The unpredictable nature of supply chain risk has been illustrated by events in Bangladesh. The latest terrorist attack has unsettled foreign companies operating in, or buying from Bangladesh because of its specific targeting of outsiders. The perception is that any travel to Bangladesh is unsafe with the obvious effect that the country is thought to be becoming a much less attractive source for clothing production for western retailers. It is being reported that both H&M and Uniqlo have suspended all travel to the country although there are no reports of the cancellation of contracts.
What is possibly more serious is the effect that the threat of terrorism is having on Bangladesh’s logistics. Earlier in the year the UK and Australia placed a ban on direct air freight from Bangladesh due to concerns about airport security. This has been followed by Germany who announced a week ago that direct flights would be prohibited. Effectively air freight movements to Germany, the UK and Australia will have to rely on ‘third country screening’, that is trans-shipment through a hub where the cargo can be re-examined. This is despite Hazrat Shahjalal International Airport employing a British security company to overhaul its counter-terrorist operations.
This would not be as serious if the sea freight sector was efficient. Clothing exports rely heavily on container shipping, however Bangladesh’s container port infrastructure has not kept-up with the country’s rapid economic growth and its container terminal is unable to cope with demand. The politics around container port development has become mixed-up with strategic issues in the region, with China offering to build a new terminal to the fury of neighbouring India who are putting pressure on Bangladesh to refuse the offer.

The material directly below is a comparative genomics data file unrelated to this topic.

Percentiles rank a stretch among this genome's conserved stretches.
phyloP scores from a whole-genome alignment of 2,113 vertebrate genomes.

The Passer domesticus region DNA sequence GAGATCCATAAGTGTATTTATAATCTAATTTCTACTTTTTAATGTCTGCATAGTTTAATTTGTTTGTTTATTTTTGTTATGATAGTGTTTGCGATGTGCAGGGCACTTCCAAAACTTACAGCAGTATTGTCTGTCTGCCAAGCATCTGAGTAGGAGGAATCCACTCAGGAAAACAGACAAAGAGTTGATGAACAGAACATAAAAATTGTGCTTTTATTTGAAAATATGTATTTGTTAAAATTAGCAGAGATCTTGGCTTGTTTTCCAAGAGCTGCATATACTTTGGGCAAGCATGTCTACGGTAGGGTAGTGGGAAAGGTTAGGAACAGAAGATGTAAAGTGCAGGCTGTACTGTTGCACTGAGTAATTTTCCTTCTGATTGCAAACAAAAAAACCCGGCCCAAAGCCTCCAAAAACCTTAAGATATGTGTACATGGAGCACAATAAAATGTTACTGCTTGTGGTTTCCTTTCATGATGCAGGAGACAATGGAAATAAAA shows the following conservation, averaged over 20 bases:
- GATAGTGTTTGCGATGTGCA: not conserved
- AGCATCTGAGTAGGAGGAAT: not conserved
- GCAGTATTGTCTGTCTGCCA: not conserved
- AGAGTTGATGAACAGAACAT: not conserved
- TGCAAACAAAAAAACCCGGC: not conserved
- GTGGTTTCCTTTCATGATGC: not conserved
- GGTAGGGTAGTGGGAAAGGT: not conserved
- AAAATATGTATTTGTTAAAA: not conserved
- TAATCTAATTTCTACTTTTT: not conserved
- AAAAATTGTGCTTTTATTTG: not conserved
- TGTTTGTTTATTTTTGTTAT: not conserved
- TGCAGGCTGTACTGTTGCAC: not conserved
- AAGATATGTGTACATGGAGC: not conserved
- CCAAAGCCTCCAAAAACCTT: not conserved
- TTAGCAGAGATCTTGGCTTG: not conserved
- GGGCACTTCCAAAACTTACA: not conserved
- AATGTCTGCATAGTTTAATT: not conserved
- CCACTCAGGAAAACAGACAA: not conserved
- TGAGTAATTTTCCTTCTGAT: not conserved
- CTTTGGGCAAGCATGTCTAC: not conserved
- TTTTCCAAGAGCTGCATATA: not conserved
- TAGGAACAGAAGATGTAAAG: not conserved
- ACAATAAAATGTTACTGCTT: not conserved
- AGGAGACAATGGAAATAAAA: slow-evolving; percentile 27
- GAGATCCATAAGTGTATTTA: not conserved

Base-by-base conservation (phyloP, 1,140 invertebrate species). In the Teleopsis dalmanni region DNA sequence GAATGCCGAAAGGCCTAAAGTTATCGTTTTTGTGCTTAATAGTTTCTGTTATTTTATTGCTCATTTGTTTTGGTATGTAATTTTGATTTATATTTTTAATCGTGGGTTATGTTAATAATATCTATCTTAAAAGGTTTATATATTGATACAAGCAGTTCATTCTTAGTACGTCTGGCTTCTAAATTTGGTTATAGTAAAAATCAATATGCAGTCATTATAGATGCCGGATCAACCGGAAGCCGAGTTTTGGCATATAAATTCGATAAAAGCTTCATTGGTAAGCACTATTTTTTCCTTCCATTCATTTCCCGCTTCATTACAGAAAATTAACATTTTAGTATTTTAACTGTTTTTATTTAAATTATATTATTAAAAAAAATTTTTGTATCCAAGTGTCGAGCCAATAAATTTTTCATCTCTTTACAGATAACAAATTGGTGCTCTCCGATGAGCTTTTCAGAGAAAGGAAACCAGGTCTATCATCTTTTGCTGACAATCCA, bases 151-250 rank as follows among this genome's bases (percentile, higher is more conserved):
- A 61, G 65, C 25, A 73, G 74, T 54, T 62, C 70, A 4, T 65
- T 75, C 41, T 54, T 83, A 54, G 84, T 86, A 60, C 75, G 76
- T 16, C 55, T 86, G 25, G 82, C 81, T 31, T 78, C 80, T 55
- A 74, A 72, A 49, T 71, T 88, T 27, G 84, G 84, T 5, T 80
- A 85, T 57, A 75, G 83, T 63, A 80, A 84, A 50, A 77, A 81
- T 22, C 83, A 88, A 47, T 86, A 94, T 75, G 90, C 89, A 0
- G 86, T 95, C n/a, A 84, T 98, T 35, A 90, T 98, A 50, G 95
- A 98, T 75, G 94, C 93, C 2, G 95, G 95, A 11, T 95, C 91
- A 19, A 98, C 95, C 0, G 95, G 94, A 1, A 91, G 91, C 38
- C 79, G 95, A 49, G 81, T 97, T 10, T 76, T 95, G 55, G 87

This logistics crisis threatens the garment industry in Bangladesh. The ability of the country to offer large scale clothing production at prices lower than China has led to an economic boom with the economy growing at an average of 6% over the past decade. The political instability and the inability to get large scale infrastructure built in Bangladesh threaten this growth, illustrating the importance of stable logistics systems to countries who aspire to drive their economies forward by positioning themselves on global supply chains.
Source: Transport Inelligence, July 06, 2016
Author: Thomas Cullen